Having said that, Lee Cattermole outscored him having made less appearances which does prompt myself to believe Honeyman should have achieved double figures. I would much prefer to see Honeyman deployed further back, perhaps as a box to box midfielder. He works hard, recycles the ball well and I would argue this position would ease the pressure on him, so he can retain his place.
I’d personally prefer that the captaincy was handed to a player whose performances lead by example to the rest of the squad. A player who is a 7/10 week in week out, someone who we can rely and is always within the starting eleven.
Honeyman has a tremendous work rate but if you are honest we never need him or miss him. I think both Honeyman and Cattermole will struggle to be regular starters next season with the broad competition in central midfield. We need a tall physical midfielder along with a fast creative 10 which raises the debate into how often those two will play next season. Sunderland would benefit most by having a captain who is adored by the fans, someone who has a presence and creates an atmosphere.
Damian Brown says...
I think Honeyman is - more than anything - a victim of his own relative success. An academy product born just close enough to Sunderland to readily be considered one of our own, it goes without saying that he’s been working towards the spot he holds now for a long old time. I think there’s a reason he’s managed it. I also think the reason it’s so easy to summon up his name in negative terms because of the spotlight shined on him, and under that kind of scrutiny none of our players are worth more than League One, not really.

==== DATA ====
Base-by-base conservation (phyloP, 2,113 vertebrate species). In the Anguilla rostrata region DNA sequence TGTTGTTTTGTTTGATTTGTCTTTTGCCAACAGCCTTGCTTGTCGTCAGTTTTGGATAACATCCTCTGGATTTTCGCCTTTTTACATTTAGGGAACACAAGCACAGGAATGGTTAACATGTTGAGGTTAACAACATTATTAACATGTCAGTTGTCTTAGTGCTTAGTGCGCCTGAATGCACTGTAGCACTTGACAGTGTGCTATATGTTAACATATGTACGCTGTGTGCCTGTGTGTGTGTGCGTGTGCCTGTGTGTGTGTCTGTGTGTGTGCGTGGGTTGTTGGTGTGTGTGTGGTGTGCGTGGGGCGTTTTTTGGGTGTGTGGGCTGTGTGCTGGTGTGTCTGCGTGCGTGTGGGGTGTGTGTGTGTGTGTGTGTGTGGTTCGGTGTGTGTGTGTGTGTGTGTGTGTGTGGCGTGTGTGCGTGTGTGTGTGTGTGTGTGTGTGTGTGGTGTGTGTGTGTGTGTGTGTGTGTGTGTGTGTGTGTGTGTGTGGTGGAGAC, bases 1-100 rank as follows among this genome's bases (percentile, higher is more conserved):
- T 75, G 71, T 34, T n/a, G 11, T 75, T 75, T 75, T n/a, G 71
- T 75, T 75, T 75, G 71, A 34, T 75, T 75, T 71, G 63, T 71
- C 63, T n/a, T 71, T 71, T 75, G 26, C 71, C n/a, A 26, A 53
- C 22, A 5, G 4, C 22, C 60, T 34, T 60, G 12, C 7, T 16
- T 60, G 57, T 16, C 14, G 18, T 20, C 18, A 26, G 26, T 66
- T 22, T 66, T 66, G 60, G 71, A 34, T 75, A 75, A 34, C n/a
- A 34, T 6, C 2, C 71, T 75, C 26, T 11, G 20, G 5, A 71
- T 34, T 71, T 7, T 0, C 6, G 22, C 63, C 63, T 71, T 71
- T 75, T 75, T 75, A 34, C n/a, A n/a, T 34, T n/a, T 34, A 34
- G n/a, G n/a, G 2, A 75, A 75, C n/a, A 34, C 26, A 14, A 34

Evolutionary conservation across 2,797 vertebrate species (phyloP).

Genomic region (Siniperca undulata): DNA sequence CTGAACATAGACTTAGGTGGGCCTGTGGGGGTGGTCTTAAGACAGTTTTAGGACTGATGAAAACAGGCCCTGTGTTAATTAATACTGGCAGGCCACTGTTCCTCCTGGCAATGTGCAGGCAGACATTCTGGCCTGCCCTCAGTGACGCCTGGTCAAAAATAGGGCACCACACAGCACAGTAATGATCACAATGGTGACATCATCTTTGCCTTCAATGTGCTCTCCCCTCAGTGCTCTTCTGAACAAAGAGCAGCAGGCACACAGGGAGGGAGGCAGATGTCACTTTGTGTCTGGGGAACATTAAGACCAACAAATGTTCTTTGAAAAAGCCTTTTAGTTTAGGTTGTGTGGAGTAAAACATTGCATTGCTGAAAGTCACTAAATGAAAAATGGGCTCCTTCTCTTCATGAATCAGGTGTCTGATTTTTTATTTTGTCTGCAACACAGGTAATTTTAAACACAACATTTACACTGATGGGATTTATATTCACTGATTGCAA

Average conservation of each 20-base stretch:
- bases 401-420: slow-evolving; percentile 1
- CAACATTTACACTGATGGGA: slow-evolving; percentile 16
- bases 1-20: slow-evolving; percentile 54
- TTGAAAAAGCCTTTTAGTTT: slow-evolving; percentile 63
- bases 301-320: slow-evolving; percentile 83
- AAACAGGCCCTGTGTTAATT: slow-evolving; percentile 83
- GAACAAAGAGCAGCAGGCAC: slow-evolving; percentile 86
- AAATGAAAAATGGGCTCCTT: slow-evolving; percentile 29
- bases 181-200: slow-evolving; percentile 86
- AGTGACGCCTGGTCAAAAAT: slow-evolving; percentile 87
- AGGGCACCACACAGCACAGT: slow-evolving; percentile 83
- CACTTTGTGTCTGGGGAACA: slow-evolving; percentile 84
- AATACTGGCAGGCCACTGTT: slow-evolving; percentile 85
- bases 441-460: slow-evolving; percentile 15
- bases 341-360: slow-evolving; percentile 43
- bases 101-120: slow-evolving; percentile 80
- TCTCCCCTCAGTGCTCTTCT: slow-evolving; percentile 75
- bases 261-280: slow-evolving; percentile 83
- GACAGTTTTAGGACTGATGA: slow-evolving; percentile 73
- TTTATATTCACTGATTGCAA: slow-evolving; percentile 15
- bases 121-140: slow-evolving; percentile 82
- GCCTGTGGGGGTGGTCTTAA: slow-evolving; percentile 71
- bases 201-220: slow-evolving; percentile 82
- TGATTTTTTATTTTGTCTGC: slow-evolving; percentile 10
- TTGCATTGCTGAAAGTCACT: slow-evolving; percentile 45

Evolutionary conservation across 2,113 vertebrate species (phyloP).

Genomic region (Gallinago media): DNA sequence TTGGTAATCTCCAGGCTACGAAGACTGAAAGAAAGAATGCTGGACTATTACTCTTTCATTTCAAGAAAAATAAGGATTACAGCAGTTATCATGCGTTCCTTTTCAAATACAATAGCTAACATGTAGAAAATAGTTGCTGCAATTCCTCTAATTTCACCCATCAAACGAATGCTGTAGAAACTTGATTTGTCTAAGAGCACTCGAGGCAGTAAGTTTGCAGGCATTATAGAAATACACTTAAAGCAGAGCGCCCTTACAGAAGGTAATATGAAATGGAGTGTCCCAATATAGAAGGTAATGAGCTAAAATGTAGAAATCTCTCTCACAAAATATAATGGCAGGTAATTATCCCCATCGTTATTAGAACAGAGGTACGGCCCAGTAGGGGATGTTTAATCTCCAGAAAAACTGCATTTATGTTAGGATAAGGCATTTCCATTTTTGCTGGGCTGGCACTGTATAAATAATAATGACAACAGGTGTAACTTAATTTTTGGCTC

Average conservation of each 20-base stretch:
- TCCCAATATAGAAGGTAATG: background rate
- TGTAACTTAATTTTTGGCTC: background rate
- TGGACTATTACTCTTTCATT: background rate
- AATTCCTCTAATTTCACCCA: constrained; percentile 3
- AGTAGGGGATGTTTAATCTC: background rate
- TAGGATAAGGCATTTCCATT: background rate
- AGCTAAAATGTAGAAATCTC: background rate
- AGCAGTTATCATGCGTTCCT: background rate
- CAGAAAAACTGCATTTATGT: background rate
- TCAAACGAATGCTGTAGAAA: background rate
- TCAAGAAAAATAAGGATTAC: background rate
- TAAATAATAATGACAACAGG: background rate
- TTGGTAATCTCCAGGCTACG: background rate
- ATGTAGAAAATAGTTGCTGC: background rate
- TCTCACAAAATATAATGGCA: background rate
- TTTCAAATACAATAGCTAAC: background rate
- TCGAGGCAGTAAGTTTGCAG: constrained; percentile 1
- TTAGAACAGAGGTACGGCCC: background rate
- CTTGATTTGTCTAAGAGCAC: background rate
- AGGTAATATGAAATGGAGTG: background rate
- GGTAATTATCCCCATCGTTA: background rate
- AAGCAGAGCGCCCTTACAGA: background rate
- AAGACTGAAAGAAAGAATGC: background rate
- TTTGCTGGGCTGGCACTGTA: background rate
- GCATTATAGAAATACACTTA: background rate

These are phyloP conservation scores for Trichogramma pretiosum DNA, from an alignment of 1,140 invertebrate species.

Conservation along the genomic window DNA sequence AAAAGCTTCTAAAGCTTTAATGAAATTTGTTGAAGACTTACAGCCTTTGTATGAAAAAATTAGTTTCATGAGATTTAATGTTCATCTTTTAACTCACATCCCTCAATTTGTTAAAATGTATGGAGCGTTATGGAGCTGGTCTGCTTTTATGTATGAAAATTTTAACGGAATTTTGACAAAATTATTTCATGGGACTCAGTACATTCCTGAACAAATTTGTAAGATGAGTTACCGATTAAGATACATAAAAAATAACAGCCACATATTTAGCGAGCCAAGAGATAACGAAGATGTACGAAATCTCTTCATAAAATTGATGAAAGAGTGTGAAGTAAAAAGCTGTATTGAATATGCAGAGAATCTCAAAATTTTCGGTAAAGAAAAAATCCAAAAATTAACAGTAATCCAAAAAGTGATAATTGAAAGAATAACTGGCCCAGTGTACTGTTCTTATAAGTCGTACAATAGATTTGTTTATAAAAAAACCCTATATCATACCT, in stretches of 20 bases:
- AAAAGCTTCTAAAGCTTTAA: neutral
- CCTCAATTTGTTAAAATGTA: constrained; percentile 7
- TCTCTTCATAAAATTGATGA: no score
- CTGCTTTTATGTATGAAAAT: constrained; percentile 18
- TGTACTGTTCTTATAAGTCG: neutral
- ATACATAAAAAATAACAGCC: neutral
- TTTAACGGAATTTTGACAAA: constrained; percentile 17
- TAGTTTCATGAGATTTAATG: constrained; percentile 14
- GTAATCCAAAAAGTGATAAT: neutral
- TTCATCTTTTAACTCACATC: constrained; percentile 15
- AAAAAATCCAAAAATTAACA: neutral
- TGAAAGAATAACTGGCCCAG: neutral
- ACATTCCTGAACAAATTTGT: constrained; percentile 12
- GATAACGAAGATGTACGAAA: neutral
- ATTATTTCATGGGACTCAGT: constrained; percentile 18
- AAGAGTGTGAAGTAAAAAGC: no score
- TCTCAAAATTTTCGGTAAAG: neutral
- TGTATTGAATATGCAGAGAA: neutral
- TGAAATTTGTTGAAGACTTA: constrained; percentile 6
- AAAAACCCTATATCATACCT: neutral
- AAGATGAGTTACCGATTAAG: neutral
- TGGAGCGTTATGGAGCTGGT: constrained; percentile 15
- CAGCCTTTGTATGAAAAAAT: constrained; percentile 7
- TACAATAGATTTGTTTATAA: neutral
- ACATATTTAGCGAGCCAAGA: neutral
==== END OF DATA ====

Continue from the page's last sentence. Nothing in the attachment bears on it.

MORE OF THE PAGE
Statistics can be both soulless and misleading, but we can’t ignore his 6 goals and 3 assists this season, without some of which we arguably wouldn’t have been in a play off spot in the first place. Beyond the numbers though is where I think Honeyman has the most impact, though his position is such that if he does his job properly you should rarely notice him on the pitch - though I’ll happily point out that he goes like a diesel engine and regularly recycles play, even if he didn’t have the best finish to the season.
I think there’s a lot to be said for passion and commitment in the modern game, and particularly when it comes to how we as fans perceive those that represent us all on the pitch. It’s clearly something that matters a great deal to the manager who, from experience, knows the value of having a wise head that can command respect in the dressing room, yet also have the youthful exuberance (and dare I say a degree of naiveté) that can really fire up a group of players running on empty.
We like to think that galvanising the players is a job for the manager, and while I’d agree to a point, it’s logical that players would look around them at their peers and expect an equal to stand up and say what needs to be said. It’s become clear through sheer process of elimination that Honeyman is one of those players.
There’s a great deal we don’t know about the precise reasons Honeyman is captain of the squad. For myself, if you can leave Lee Barry Cattermole as skipper year after year in spite of being distinctly average at best and at worst a liability, merely because he shouts and gets angry a lot, you don’t have to go out of your way to justify giving the armband to someone like George Honeyman. His ability is often on display and his commitment is unquestionable. If the team believes in him, I’ve seen enough of him to feel confident that at the bare minimum he’s as qualified as any to be on that pitch and in that armband.